The Friendship Doctor

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Why Sarah Jessica Parker is jealous of Carrie Bradshaw

The importance of making friendships a priority

I have to admit that each time I watch a re-run of Sex and The City, I'm jealous of Carrie Bradshaw's friendships. The foxy quartet seems to have infinite time and opportunity to sit, talk, and laugh.

For me, carving out time to meet a friend for a leisurely lunch feels like a guilty indulgence even before I look at the menu. To tell the truth, I'm so pressured by the unfinished tasks on my to-do list that I even hesitate to take the time to catch up with friends by phone. Feelings like this are eerily reminiscent of the days when I was a student weighed down by homework assignments. Now, I'm still driven by deadlines and responsibility. I know what you're thinking: A "friendship doctor" who doesn't have time to nurture her own friendships? Mea culpa. It's easy to get caught up in the stuff of life and forget what's important.

Even Sarah Jessica Parker isn't the same person as the character she plays in the series either. In a recent interview in USA Weekend, the busy wife, mother, actor and producer admits that she, too, is envious of Carrie. "One of the many differences between myself and Carrie Bradshaw is that it's as if she has 48 hours in the day," she says. "She can really luxuriate in her friendships and nurture them by virtue of the choices she had made in terms of career and family."

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Certainly, the friendship patterns of the last two generations of women are infinitely more complex and dynamic than the ones that preceded them. Our lives are filled with more possibilities. When I surveyed more than 1500 women for my book, Best Friends Forever: Surviving a Breakup with Your Best Friend, women repeatedly echoed the sentiment that having one best friend isn't enough---particularly if that best friend moves away, gets married, changes careers, gets divorced, has children, becomes widowed, retires or her life circumstances change significantly. The dynamic lives of two close friends rarely follow parallel paths.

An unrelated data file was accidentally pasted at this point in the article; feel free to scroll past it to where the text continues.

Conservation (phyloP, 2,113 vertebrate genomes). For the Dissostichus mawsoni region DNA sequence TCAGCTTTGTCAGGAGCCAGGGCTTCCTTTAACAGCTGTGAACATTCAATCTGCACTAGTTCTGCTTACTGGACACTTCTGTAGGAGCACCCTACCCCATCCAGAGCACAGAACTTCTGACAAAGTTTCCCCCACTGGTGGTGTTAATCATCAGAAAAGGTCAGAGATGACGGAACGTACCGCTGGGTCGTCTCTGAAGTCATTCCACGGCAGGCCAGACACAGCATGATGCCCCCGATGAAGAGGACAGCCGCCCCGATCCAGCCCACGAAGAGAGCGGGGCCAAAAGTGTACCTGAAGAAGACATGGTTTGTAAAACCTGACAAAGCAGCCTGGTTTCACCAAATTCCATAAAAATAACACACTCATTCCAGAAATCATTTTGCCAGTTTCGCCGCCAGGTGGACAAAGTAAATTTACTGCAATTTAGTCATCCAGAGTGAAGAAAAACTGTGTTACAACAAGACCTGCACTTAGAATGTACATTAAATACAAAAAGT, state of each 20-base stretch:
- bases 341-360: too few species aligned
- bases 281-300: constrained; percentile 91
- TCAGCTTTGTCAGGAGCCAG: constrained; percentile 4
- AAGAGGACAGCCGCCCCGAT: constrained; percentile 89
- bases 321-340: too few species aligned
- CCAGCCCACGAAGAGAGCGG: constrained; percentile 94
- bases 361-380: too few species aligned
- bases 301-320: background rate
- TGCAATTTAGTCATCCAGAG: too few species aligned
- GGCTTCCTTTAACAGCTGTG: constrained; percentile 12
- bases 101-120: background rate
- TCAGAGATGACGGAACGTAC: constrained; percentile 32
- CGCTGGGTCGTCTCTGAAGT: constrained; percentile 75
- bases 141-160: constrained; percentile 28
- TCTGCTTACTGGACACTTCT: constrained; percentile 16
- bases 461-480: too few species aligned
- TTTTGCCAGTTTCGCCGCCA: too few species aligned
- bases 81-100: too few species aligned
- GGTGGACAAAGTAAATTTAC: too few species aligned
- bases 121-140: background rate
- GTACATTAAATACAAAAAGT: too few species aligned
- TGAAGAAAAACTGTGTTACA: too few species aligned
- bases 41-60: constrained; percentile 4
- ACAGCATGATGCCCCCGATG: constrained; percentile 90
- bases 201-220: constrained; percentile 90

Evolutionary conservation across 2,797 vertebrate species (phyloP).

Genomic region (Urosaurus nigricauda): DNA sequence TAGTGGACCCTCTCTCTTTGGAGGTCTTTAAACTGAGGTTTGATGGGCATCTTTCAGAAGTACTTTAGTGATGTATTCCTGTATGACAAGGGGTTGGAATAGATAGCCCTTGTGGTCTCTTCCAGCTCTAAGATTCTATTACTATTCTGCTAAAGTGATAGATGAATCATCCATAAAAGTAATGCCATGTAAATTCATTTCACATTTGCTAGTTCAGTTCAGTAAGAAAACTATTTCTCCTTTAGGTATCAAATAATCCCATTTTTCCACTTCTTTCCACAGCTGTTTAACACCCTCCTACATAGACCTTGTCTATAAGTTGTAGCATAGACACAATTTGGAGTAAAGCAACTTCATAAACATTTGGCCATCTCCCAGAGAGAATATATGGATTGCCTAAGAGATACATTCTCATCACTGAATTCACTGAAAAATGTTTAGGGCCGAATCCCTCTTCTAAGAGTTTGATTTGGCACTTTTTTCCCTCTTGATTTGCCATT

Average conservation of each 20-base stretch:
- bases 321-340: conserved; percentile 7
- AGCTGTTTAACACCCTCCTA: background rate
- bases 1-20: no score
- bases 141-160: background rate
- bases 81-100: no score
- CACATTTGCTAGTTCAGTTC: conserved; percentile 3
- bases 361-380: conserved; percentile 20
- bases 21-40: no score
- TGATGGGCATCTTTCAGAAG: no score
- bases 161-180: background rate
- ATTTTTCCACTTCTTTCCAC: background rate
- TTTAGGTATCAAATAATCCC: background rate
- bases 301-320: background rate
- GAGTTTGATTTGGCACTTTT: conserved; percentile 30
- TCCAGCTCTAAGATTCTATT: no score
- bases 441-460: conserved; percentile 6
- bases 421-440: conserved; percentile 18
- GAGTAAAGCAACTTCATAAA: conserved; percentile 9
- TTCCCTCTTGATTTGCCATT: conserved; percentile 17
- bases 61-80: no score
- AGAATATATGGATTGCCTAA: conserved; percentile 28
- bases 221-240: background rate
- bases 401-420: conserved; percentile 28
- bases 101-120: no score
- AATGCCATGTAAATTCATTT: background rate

There is abundant research that suggests that close friendships are essential to a woman's health and emotional well-being; these vital ties enable them to become better wives, mothers, daughters, and workers. To maintain these relationships, though, women need to create and maintain face-to-face rituals with their female friends. This can take the form of a book club, cooking club; planning regular get-togethers; joining a civic, political or religious group; having a weekly game night (bridge, Scrabble, Bunco, or mah-jongg); or planning periodic girlfriend getaways (if your friends are out-of-towners). One woman told me that she and her best friend have a regular "date night," penciled in on their calendars each week.

The choices we make depend on our personalities, interests and life situations. But to make life-affirming and joyful friendships that stick, there's no substitute for putting in the time. We all need to develop routines to incorporate friendships into the ordinary fabric of our lives and make them a priority--just like Carrie and the girls.

 

Irene S. Levine, Ph.D., is a psychologist and professor of psychiatry at the NYU School of Medicine. Her latest book is Best Friends Forever: Surviving a Breakup With Your Best Friend.

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